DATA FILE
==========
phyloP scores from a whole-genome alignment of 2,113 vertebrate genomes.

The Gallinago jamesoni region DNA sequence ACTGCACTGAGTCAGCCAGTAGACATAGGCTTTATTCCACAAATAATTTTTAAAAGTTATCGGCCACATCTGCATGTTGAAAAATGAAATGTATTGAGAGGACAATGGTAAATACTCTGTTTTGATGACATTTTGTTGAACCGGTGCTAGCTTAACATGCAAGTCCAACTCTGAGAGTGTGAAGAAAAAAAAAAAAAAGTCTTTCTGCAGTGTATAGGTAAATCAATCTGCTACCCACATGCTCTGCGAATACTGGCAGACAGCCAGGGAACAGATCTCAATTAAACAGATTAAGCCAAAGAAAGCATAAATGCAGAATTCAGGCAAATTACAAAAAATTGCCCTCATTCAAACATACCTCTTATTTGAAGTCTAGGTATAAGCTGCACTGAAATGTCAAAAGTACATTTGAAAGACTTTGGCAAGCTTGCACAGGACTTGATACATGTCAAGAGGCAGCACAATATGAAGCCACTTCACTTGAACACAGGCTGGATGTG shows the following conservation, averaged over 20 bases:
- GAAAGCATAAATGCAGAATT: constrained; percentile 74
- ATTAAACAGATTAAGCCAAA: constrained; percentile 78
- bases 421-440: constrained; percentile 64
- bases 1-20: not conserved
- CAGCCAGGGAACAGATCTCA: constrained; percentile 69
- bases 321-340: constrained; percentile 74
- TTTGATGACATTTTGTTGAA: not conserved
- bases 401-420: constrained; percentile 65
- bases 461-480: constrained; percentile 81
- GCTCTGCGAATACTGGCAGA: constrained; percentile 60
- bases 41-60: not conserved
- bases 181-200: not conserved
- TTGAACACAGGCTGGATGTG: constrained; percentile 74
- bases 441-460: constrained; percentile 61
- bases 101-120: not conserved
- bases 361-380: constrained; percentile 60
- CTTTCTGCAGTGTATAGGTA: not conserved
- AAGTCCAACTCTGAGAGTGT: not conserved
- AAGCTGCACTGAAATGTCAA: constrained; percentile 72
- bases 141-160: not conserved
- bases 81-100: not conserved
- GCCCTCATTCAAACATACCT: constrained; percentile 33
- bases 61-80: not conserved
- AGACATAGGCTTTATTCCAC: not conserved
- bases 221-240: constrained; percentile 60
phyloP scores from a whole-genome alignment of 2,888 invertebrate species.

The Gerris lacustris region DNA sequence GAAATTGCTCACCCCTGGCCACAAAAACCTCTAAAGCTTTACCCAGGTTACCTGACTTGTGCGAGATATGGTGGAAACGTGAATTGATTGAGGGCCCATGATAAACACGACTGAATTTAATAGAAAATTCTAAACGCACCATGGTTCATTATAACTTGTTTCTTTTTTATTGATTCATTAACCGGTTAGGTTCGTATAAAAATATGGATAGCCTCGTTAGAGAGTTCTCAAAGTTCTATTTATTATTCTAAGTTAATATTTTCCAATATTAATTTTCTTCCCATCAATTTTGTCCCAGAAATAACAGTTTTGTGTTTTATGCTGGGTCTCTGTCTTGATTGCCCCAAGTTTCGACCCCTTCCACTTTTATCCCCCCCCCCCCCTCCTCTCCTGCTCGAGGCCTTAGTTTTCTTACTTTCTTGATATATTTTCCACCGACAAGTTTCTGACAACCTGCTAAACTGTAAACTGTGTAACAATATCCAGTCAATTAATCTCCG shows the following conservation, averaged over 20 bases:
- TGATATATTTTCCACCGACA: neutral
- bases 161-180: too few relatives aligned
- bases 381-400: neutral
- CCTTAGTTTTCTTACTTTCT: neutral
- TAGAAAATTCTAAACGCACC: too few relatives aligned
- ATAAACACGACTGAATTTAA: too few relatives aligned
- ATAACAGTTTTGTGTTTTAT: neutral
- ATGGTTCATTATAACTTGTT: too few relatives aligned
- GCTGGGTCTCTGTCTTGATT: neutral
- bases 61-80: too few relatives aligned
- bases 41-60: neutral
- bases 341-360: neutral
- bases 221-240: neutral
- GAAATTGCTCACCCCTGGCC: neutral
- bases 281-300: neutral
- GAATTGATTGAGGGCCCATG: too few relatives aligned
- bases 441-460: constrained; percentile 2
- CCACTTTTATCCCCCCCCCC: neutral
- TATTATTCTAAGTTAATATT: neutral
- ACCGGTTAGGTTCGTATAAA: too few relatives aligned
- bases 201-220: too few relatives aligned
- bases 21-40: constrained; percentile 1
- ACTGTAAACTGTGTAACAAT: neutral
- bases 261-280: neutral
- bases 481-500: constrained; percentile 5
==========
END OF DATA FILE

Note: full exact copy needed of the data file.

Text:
phyloP scores from a whole-genome alignment of 2,113 vertebrate genomes.

The Gallinago jamesoni region DNA sequence ACTGCACTGAGTCAGCCAGTAGACATAGGCTTTATTCCACAAATAATTTTTAAAAGTTATCGGCCACATCTGCATGTTGAAAAATGAAATGTATTGAGAGGACAATGGTAAATACTCTGTTTTGATGACATTTTGTTGAACCGGTGCTAGCTTAACATGCAAGTCCAACTCTGAGAGTGTGAAGAAAAAAAAAAAAAAGTCTTTCTGCAGTGTATAGGTAAATCAATCTGCTACCCACATGCTCTGCGAATACTGGCAGACAGCCAGGGAACAGATCTCAATTAAACAGATTAAGCCAAAGAAAGCATAAATGCAGAATTCAGGCAAATTACAAAAAATTGCCCTCATTCAAACATACCTCTTATTTGAAGTCTAGGTATAAGCTGCACTGAAATGTCAAAAGTACATTTGAAAGACTTTGGCAAGCTTGCACAGGACTTGATACATGTCAAGAGGCAGCACAATATGAAGCCACTTCACTTGAACACAGGCTGGATGTG shows the following conservation, averaged over 20 bases:
- GAAAGCATAAATGCAGAATT: constrained; percentile 74
- ATTAAACAGATTAAGCCAAA: constrained; percentile 78
- bases 421-440: constrained; percentile 64
- bases 1-20: not conserved
- CAGCCAGGGAACAGATCTCA: constrained; percentile 69
- bases 321-340: constrained; percentile 74
- TTTGATGACATTTTGTTGAA: not conserved
- bases 401-420: constrained; percentile 65
- bases 461-480: constrained; percentile 81
- GCTCTGCGAATACTGGCAGA: constrained; percentile 60
- bases 41-60: not conserved
- bases 181-200: not conserved
- TTGAACACAGGCTGGATGTG: constrained; percentile 74
- bases 441-460: constrained; percentile 61
- bases 101-120: not conserved
- bases 361-380: constrained; percentile 60
- CTTTCTGCAGTGTATAGGTA: not conserved
- AAGTCCAACTCTGAGAGTGT: not conserved
- AAGCTGCACTGAAATGTCAA: constrained; percentile 72
- bases 141-160: not conserved
- bases 81-100: not conserved
- GCCCTCATTCAAACATACCT: constrained; percentile 33
- bases 61-80: not conserved
- AGACATAGGCTTTATTCCAC: not conserved
- bases 221-240: constrained; percentile 60
phyloP scores from a whole-genome alignment of 2,888 invertebrate species.

The Gerris lacustris region DNA sequence GAAATTGCTCACCCCTGGCCACAAAAACCTCTAAAGCTTTACCCAGGTTACCTGACTTGTGCGAGATATGGTGGAAACGTGAATTGATTGAGGGCCCATGATAAACACGACTGAATTTAATAGAAAATTCTAAACGCACCATGGTTCATTATAACTTGTTTCTTTTTTATTGATTCATTAACCGGTTAGGTTCGTATAAAAATATGGATAGCCTCGTTAGAGAGTTCTCAAAGTTCTATTTATTATTCTAAGTTAATATTTTCCAATATTAATTTTCTTCCCATCAATTTTGTCCCAGAAATAACAGTTTTGTGTTTTATGCTGGGTCTCTGTCTTGATTGCCCCAAGTTTCGACCCCTTCCACTTTTATCCCCCCCCCCCCCTCCTCTCCTGCTCGAGGCCTTAGTTTTCTTACTTTCTTGATATATTTTCCACCGACAAGTTTCTGACAACCTGCTAAACTGTAAACTGTGTAACAATATCCAGTCAATTAATCTCCG shows the following conservation, averaged over 20 bases:
- TGATATATTTTCCACCGACA: neutral
- bases 161-180: too few relatives aligned
- bases 381-400: neutral
- CCTTAGTTTTCTTACTTTCT: neutral
- TAGAAAATTCTAAACGCACC: too few relatives aligned
- ATAAACACGACTGAATTTAA: too few relatives aligned
- ATAACAGTTTTGTGTTTTAT: neutral
- ATGGTTCATTATAACTTGTT: too few relatives aligned
- GCTGGGTCTCTGTCTTGATT: neutral
- bases 61-80: too few relatives aligned
- bases 41-60: neutral
- bases 341-360: neutral
- bases 221-240: neutral
- GAAATTGCTCACCCCTGGCC: neutral
- bases 281-300: neutral
- GAATTGATTGAGGGCCCATG: too few relatives aligned
- bases 441-460: constrained; percentile 2
- CCACTTTTATCCCCCCCCCC: neutral
- TATTATTCTAAGTTAATATT: neutral
- ACCGGTTAGGTTCGTATAAA: too few relatives aligned
- bases 201-220: too few relatives aligned
- bases 21-40: constrained; percentile 1
- ACTGTAAACTGTGTAACAAT: neutral
- bases 261-280: neutral
- bases 481-500: constrained; percentile 5